I’ve heard of indie rockers like Beck coming from Silver Lake, but it’s cool hip-hoppers thrive there as well.

Silver Lake is a melting pot.

Why put the 4-song EP, “Rotten World Blues,” on a separate disc alongside Souljacker?

I’m against records being too long. Just because you could fit 74 minutes doesn’t mean your album should be that long. But I’m just an old crank. Every country has a different version of Souljacker. England has an extra track because they have such an import problem. Same with Japan. They wanted me to add an extra track until I made the suggestion of four extra tracks. To my surprise, they agreed.

You take on the persona of “Dog Faced Boy.” He seems to be a kid that got picked on and rejected in high school.

That song was inspired by a woman I know who was kind of hairy as a kid and was teased by classmates and called gorilla girl. She had a Christian fundamentalist mother. She begged her mom to shave her. Then, I turned it into a dog-faced boy to make it convincing to sing in the first person.

Did you have the tortured childhood many musicians complain about?

Everybody’s childhood was fucked up, it seems, in one sense. I guess some have an ideal childhood, but I don’t know anyone.

Sometimes the early struggles become their muse for life.

But I don’t want to make a life out of that. The gorilla girl has become the hottest girl in town. They always get the last laugh. The geeks shall inherit the earth. The girls that were hot in high school that you wanted to go out with become unattractive while the others become attractive. It makes you believe in God.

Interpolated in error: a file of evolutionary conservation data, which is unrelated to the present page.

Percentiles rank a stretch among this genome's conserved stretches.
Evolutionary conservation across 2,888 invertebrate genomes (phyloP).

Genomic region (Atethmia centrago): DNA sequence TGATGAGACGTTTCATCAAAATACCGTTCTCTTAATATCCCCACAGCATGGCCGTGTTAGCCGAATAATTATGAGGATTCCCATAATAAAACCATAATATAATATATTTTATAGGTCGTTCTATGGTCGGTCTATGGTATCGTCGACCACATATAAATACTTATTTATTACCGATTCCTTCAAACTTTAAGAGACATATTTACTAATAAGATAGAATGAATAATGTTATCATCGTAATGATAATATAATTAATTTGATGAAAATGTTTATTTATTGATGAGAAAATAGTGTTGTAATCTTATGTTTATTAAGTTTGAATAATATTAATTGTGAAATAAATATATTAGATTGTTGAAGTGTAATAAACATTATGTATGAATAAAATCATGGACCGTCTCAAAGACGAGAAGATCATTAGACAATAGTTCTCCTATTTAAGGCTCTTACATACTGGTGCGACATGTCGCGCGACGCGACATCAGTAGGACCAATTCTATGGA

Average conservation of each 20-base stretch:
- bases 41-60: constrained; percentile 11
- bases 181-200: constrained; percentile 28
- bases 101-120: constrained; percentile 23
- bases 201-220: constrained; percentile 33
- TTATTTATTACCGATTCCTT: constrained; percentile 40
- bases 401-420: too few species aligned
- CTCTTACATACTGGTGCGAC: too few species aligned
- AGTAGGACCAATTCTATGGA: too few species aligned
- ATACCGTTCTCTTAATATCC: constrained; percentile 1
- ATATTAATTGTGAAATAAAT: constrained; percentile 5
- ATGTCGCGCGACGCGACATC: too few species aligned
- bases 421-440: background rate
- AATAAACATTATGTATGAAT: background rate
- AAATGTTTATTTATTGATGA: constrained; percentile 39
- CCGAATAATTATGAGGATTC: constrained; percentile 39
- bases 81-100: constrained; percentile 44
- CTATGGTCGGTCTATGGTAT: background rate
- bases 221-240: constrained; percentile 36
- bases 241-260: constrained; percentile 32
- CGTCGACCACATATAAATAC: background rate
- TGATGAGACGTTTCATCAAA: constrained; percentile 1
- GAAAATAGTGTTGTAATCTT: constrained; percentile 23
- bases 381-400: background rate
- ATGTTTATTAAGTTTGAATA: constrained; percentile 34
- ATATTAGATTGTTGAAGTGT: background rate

Does your bearded appearance reflect the “Dog Faced Boy” character?

No. It just sort of happened. I stopped shaving.

Was the searing “What Is This Note” put at the end of Souljacker because of its derivation from the preceding moodscape?

I don’t know if it’s that much different from “Souljacker Part II” and “Teenage Witch.” It’s just so aggressive. I love how it smashes you in the face after “Souljacker Part II.”

It seems as if Parish was highly involved with the bent cocktail jazz -bossa nova “That’s Not Really Funny.”

Oh completely. That’s all him. What I love about it is it really rocks out without having elements you’d expect in a rock song. There’s hardly any drums and no real bass guitar, yet somehow it really rocks.

The anguished dirge, “Bus Stop Boxer,” really hit me. It seems so earnestly depressing.

Every other song was inspired by a real life person. That was inspired by one of the record engineers we worked with. He made the mistake of telling me a story about his childhood. (laughter) Next thing, I wrote a song about it.

Do you enjoy other semi-orchestral contemporary mood rockers such as the Flaming Lips, Mercury Rev, Spiritualized, or Grandaddy?

Yeah. I like all of those. I haven’t heard Grandaddy, but everyone says I’d like them.

What’s this about a meditation retreat you went on? Did it help your writing?

Totally. I was in the middle of Electro-Shock Blues when I went on that. This album just had to wait in line.

What are you currently working on?

I’ve got a couple records in the can and I’m working on one. I’m also working on a Sam Shepherd film that’ll hopefully be shooting this fall.